Home, or Not to Home
Yesterday, while coding a rough design for a site, I had a quick discussion with a former coworker. It played out like this, paraphrased:
ME: Is a hover on the logo enough for less savvy users to know it’s a link to home?
Coworker: In most cases, no. There needs to be “home” somewhere; people are programmed to look for it.
CW: Yep, that lesson was taught to me the hard way a few years back.
ME: But that’s a few years back. ::sigh::
CW: Still the case today. Hell, people are still hooked on Internet Explorer 6.
ME: Best Buy doesn’t have one, [former employer] doesn’t have one… ha. I refuse to design for IE6, PNGs aren’t even supported. Also, it’s a decade old running on ’94 assumptions.
CW: Ha. Well, I see your point about BB and [FE]. Give it a shot, see after a few weeks.
ME: I appreciate your flexibility.
Pure user experience tells us there must be a “home” link within the navigation. This because they tried to make the internet as useful as possible for those unfamiliar. Most are now familiar. The fundamentals of user experience are shifting.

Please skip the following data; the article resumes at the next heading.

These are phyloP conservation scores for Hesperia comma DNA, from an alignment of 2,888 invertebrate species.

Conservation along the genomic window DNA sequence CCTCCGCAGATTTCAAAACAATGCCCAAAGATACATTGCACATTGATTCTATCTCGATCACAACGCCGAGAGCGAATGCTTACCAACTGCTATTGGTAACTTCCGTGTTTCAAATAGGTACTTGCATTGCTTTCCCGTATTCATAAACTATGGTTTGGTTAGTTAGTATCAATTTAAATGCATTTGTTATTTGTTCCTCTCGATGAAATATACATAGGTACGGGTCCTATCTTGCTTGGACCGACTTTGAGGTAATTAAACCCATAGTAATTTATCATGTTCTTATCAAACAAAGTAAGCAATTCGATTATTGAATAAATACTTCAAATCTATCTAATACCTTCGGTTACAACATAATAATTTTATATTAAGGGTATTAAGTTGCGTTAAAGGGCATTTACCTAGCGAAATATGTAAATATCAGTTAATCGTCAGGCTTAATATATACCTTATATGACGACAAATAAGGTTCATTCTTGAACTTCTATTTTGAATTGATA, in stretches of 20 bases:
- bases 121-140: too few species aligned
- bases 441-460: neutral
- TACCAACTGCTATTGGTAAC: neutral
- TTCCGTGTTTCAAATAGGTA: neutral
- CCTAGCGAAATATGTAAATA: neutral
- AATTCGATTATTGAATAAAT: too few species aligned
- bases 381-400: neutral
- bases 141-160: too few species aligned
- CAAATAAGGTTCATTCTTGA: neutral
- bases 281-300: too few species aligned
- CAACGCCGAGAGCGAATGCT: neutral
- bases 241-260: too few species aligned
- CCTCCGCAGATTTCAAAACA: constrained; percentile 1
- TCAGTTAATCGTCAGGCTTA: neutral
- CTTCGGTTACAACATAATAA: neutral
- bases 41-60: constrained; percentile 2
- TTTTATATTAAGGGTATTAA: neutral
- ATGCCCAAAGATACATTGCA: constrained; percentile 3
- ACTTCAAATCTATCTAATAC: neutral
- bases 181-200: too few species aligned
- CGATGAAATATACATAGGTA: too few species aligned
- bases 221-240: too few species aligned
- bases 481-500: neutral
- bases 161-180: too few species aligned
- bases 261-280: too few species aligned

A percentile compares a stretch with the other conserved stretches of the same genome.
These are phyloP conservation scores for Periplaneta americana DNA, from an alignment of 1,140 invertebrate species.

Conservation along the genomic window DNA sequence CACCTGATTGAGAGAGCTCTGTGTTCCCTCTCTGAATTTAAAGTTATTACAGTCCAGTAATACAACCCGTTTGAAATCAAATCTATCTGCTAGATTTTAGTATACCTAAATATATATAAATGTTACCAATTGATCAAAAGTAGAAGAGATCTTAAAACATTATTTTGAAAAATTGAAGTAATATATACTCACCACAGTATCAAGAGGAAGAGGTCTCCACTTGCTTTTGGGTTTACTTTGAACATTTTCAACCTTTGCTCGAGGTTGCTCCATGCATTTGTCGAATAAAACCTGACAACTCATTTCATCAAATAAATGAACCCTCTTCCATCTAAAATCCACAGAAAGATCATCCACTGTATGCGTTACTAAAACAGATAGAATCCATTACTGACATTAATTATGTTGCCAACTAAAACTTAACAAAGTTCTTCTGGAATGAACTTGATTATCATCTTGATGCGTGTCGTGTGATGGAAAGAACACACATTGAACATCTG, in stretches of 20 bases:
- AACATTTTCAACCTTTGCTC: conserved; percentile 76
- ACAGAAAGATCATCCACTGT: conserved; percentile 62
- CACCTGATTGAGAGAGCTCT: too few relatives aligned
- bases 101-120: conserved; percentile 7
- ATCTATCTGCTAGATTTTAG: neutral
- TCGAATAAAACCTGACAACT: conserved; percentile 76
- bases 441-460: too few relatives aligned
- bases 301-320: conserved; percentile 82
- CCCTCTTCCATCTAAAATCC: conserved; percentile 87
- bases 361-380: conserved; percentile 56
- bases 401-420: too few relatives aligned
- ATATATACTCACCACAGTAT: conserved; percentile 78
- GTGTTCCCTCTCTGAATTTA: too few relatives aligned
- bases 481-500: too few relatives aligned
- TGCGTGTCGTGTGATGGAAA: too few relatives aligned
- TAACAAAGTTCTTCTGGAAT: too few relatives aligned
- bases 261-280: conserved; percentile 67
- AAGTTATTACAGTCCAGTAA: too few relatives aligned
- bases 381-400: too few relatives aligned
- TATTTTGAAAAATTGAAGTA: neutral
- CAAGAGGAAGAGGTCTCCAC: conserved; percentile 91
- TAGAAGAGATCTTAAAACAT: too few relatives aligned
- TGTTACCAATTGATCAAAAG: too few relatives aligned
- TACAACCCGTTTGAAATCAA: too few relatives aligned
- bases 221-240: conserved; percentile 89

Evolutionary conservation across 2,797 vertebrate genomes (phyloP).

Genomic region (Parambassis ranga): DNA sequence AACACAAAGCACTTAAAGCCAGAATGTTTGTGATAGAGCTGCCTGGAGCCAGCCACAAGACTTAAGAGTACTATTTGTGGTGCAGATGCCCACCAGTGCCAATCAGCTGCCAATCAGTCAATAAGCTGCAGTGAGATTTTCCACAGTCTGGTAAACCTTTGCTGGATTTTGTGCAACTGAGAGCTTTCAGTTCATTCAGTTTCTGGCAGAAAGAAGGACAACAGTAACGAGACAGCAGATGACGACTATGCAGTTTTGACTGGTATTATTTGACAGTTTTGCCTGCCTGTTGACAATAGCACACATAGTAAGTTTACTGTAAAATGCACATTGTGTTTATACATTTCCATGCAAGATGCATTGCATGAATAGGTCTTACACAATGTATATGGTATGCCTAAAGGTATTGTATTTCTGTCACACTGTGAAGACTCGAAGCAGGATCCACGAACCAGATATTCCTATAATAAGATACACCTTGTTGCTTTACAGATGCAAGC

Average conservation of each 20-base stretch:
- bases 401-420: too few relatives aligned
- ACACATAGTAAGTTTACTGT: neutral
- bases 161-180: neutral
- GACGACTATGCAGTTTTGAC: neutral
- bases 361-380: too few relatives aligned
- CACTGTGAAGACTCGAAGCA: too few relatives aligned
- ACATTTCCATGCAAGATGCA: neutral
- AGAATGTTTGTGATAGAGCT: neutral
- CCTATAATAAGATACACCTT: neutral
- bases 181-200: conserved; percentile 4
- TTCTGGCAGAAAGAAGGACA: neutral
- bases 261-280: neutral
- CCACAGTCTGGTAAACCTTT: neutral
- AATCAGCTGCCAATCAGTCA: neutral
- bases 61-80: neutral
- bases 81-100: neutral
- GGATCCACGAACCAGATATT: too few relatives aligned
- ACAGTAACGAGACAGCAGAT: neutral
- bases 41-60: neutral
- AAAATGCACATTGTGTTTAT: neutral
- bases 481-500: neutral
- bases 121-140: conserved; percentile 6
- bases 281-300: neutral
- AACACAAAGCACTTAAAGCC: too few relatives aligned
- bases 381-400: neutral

Major sites are dropping the redundant, near-useless “home” link, thankfully. More and more sites are moving away from explicit links home, for good reason. I didn’t use a “home” link for a few reasons but essentially it comes down to this:
The longer we build the Web for those that don’t understand it, the longer we wait to advance it for everyone. Any site built catering to IE6 slows that progress.
Small business, while likely to request these things, are most hurt by catering to a slower-adopting crowd. If you’re a smaller company, you can’t afford to slow the Internet’s momentum. Instead, you need to be at the forefront of changes because you can more easily adapt.
Instead of making your site backward compatible, provide helpful and thoughtful navigation so any user will find it useful. Provide a message for those, despite all odds and sense, still using IE6 that encourages them to upgrade. If you’re redesigning an existing site, carefully explain any changes to navigation and point them to new content, blog, social accounts, etc.
There are dozens of ways to create an online presence that anyone at any level of adopting. Cater your site to Web-familiar users. If only because that crowd is growing and who wants to direct efforts toward a dwindling customer base?